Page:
Things used to be easier for cub reporters looking for "business" opinion on an issue. A quick call to the Business Roundtable's energetic chief executive Roger Kerr, a soundbite about the need for more deregulation, and that was commerce and industry listened to for another day.
But Kerr was seen as emblematic of the economic reforms of the 1980s and 1990s whose image, if not substance, Clark wanted to move away from. He was also seen as a chief agitator in the "winter of discontent" that followed the election of Helen Clark's Labour government in 1999. In this period, business interests threatened to rebel against the social democratic-styled programme of the government, including its employment law reform, and confidence plummeted.
The pragmatic Clark knew that a three-year stand-off with business would make for a rough ride in government. But despite the protestations of some of Clark's natural constituency, government always trumps business in displays of naked power, and so an uneasy consensus was forged through the work of Clark's business contacts like Warehouse founder Stephen Tindall.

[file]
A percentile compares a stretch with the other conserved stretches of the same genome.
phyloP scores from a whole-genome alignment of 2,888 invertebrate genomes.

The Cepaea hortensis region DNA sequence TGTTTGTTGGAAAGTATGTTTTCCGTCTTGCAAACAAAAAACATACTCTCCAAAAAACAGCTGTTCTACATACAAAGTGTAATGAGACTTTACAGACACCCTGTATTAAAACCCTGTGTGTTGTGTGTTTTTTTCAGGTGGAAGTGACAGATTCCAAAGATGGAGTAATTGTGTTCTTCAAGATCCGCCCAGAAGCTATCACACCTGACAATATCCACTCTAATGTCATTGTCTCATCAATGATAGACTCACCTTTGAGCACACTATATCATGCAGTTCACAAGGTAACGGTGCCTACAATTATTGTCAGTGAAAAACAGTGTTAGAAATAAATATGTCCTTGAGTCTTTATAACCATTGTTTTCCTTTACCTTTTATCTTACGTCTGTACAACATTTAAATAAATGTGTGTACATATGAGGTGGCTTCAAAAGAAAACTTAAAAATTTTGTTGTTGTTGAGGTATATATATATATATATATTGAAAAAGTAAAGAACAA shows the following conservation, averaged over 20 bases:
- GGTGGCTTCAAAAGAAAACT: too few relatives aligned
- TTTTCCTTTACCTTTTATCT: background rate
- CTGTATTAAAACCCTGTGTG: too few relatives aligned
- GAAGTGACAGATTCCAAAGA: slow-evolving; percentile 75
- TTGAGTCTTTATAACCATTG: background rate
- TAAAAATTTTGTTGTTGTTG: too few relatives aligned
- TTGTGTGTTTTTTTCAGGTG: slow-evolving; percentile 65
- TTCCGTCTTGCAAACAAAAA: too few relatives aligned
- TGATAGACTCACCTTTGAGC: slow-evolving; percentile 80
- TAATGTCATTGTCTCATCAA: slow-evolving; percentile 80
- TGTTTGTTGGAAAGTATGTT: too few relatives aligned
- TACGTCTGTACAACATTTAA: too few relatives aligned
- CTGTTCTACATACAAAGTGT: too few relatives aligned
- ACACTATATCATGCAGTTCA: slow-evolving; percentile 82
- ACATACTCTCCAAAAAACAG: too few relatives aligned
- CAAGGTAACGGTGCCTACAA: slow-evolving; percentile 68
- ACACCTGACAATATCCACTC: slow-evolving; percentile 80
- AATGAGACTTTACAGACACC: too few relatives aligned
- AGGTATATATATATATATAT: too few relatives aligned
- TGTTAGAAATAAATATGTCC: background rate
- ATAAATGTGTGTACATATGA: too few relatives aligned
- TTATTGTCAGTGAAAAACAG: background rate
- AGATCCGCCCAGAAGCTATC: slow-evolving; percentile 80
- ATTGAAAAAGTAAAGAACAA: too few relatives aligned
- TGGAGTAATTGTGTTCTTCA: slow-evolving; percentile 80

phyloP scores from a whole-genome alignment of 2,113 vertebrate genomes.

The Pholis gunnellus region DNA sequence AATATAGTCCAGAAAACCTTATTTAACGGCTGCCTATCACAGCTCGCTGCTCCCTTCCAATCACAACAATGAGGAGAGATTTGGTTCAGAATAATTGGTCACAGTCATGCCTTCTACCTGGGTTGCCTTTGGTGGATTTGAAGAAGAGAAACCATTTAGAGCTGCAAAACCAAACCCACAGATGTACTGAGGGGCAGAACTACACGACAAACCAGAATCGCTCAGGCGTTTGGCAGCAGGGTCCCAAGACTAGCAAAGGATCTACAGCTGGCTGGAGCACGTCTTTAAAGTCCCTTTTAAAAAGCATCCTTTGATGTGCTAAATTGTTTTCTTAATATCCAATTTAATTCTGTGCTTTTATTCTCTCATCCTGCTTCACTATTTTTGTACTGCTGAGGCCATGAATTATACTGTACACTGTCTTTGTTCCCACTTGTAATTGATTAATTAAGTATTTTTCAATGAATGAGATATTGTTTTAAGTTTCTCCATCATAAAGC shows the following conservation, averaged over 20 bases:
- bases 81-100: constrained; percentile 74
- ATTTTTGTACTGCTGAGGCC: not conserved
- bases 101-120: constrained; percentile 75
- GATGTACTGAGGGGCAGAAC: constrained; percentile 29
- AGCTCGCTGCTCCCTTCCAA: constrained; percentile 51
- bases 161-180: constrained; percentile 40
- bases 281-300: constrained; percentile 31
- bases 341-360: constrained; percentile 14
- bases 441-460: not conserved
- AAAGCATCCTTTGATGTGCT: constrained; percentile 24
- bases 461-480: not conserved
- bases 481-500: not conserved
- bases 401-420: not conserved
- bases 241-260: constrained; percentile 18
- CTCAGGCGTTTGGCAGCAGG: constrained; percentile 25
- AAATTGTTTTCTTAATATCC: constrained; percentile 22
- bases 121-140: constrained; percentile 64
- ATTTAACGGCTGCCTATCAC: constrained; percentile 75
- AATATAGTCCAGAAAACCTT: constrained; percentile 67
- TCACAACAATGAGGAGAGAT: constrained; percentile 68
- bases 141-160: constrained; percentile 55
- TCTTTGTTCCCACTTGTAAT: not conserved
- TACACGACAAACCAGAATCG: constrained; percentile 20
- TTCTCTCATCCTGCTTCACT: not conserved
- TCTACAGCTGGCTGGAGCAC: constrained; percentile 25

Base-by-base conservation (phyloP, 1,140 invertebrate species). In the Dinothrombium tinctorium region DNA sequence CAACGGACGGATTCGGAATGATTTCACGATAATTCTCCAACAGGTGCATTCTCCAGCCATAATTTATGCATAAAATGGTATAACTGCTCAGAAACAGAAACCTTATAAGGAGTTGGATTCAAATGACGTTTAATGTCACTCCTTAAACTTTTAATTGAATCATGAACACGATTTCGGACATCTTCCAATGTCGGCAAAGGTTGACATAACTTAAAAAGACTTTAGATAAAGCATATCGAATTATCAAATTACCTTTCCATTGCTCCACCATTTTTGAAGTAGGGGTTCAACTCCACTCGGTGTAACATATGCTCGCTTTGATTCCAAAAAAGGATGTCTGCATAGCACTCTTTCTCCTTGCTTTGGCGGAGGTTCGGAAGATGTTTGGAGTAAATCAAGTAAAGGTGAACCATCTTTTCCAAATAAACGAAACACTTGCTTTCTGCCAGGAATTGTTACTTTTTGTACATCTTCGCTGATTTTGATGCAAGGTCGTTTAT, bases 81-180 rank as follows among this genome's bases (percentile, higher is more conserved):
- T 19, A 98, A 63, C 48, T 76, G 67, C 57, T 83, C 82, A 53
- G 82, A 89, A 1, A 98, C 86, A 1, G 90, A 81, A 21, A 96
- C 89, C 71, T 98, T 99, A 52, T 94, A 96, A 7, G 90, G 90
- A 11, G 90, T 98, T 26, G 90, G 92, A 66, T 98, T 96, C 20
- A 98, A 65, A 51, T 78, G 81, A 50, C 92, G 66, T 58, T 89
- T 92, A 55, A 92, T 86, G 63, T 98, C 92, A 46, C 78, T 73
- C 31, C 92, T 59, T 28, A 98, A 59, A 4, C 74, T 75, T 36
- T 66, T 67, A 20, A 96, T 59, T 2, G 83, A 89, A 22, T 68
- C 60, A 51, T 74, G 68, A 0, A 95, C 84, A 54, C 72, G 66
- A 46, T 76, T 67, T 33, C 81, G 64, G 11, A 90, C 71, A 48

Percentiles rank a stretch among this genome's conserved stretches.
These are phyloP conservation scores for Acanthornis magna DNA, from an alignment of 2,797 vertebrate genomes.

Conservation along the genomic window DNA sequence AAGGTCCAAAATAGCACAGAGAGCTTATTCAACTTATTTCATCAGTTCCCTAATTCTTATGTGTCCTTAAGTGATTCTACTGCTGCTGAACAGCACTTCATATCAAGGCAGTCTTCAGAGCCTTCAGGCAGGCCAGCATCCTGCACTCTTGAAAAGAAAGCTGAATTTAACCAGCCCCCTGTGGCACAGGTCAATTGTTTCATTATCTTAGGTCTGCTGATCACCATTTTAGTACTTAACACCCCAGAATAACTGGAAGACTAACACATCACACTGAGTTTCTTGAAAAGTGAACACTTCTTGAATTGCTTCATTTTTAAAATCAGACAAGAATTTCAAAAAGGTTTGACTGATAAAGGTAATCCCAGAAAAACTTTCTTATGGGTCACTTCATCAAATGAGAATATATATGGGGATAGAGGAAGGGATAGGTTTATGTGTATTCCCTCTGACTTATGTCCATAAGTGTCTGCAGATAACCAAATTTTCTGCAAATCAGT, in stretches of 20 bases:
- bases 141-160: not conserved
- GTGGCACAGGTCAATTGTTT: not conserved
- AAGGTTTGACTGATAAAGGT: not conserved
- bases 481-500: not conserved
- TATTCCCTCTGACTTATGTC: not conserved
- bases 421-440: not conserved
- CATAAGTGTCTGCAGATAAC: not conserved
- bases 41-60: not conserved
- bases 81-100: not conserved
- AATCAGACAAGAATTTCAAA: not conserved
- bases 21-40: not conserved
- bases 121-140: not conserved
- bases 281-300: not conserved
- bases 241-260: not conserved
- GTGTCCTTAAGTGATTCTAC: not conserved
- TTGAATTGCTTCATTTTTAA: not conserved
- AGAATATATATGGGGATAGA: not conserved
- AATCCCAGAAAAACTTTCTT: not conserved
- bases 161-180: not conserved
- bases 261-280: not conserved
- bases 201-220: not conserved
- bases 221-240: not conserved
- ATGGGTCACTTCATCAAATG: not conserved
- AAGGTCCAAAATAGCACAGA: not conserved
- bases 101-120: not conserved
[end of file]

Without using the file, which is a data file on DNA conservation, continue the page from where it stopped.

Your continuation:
The roundtable became a pariah to the government of the day (although it continued to provide high level policy advice for the National party). Since then the centre of gravity for business representation to government has shifted to Business New Zealand, which has been working on the ground on issues like productivity, and the newer Business Council for Sustainable Development (we'll call it the Business Council), a lobby and policy group founded by Tindall, and employing former 1980s Labour cabinet minister Peter Nielson as chief executive.
Membership has rocketed since its inception, and it has gone from 43 to 77 companies in the past two years. That's because businesses want input into the policy process, and the Business Council has proved itself as the business group with access to, and the ear of, the Labour government.